Buying the brisket. Supermarkets have made this as easy as possible. It will come wrapped in plastic, filled with the proper brine and even a small packet of spices.
Read the label. You can buy a flat cut – which is a leaner cut of meat. Or a Point Cut – which is what slave recommends. It is more flavor-full. You can cut off the extra fat (called the deckel) AFTER the meat is cooked. Now “eye roasts” and “round roasts” are also prepared the same way but slave finds they are dryer and less tender but they slice neatly.

By the way: the term “corned” has nothing to do with the vegetable we now call “corn” at all. “Corn” was an old English term for a small particle. IE: the coarse-grained salt that was used in curing.

These are the Ingredients you will need:
3 to 4 lbs corned beef brisket – point cut. This will shrink in cooking so figure on about a pound per person.
3 or 4 carrots, peeled and cut into 2 inch pieces
3 or 4 stalks of celery, cleaned and cut into 2 inches pieces
2 medium onions, peeled and “chunked” into big pieces
1 leek, cut up and use only white and light green parts
at least 2 cups of apple juice not drink
1½ lbs baby red potatoes. Scrubbed well and cut in half
1 small head of green cabbage. Cored and roughly chopped
4 slices bacon
4 tablespoons butter or substitute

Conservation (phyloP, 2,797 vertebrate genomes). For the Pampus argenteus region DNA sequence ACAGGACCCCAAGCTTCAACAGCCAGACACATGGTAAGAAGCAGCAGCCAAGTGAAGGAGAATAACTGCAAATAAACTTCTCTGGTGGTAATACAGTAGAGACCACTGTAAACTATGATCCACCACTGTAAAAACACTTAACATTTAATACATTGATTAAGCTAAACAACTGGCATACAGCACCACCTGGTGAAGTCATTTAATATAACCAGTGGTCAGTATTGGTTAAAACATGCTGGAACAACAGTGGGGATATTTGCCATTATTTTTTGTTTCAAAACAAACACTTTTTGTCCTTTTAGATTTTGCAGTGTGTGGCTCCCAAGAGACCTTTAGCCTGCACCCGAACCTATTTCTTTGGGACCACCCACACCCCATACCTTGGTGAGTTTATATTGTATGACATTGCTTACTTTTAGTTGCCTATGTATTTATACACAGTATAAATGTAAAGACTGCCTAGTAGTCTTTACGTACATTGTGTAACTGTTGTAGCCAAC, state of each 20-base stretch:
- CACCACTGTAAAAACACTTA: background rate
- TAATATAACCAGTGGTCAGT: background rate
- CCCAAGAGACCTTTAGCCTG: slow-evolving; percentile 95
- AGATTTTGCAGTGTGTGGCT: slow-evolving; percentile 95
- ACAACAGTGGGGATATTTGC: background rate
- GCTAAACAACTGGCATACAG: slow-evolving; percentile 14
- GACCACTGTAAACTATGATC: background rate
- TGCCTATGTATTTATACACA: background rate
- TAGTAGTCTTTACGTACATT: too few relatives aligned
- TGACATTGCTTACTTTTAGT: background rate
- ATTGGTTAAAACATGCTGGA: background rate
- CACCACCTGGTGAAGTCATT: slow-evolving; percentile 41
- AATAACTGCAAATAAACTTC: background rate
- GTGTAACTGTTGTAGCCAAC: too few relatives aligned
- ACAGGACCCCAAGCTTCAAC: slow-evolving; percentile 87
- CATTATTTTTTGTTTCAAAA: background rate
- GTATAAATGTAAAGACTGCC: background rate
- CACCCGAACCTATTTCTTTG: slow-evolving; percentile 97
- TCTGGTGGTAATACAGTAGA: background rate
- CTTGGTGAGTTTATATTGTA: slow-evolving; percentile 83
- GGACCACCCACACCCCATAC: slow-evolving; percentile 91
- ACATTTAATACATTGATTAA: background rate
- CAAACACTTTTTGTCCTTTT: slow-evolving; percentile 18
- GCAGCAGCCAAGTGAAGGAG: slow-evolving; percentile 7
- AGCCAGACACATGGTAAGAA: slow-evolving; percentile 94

Irish soda bread from store's bakery. Slave's store makes these in green loaves that are shaped like snakes – cute!
Start 10 hours before dinner time. So if dinner is planned for 7 PM, everything has to be in the crock pot and the lid on by 9 AM!
So, chop the veggies the night before and seal them in plastic bags in refrigerator. Slave doesn’t trust itself with a sharp Chef's knife before its coffee.
                  Use just the white and light green part of leek.

Now most of the work is done the night before. All slave has to cut up tomorrow is the cabbage, then the meat!

Masters property,

Irish Coffee Brownies in Bondage

This week, slave wants to introduce you to a “time line” for a Saint Patrick's Day Dinner. It will be serving three on Friday, so that it can take pictures to illustrate.

 Cooked ahead of time, this welcoming desert has all the taste of the traditional Irish beverage. These brownies have some whiskey in the batter. Got a bit carried away with extra that caused the glaze to came out a little thin.

  • 1-1/4 cups granulated sugar
  • 3/4 cup butter or margarine substitute softened
  • 1/2 cup unsweetened cocoa powder
  • 2 eggs or ½ cup of egg substitute.
  • 1 teaspoon vanilla


  • 1-1/2 cups all-purpose flour
  • 1 teaspoon baking powder
  • 1/4 teaspoon baking soda

    • 3/4 cup milk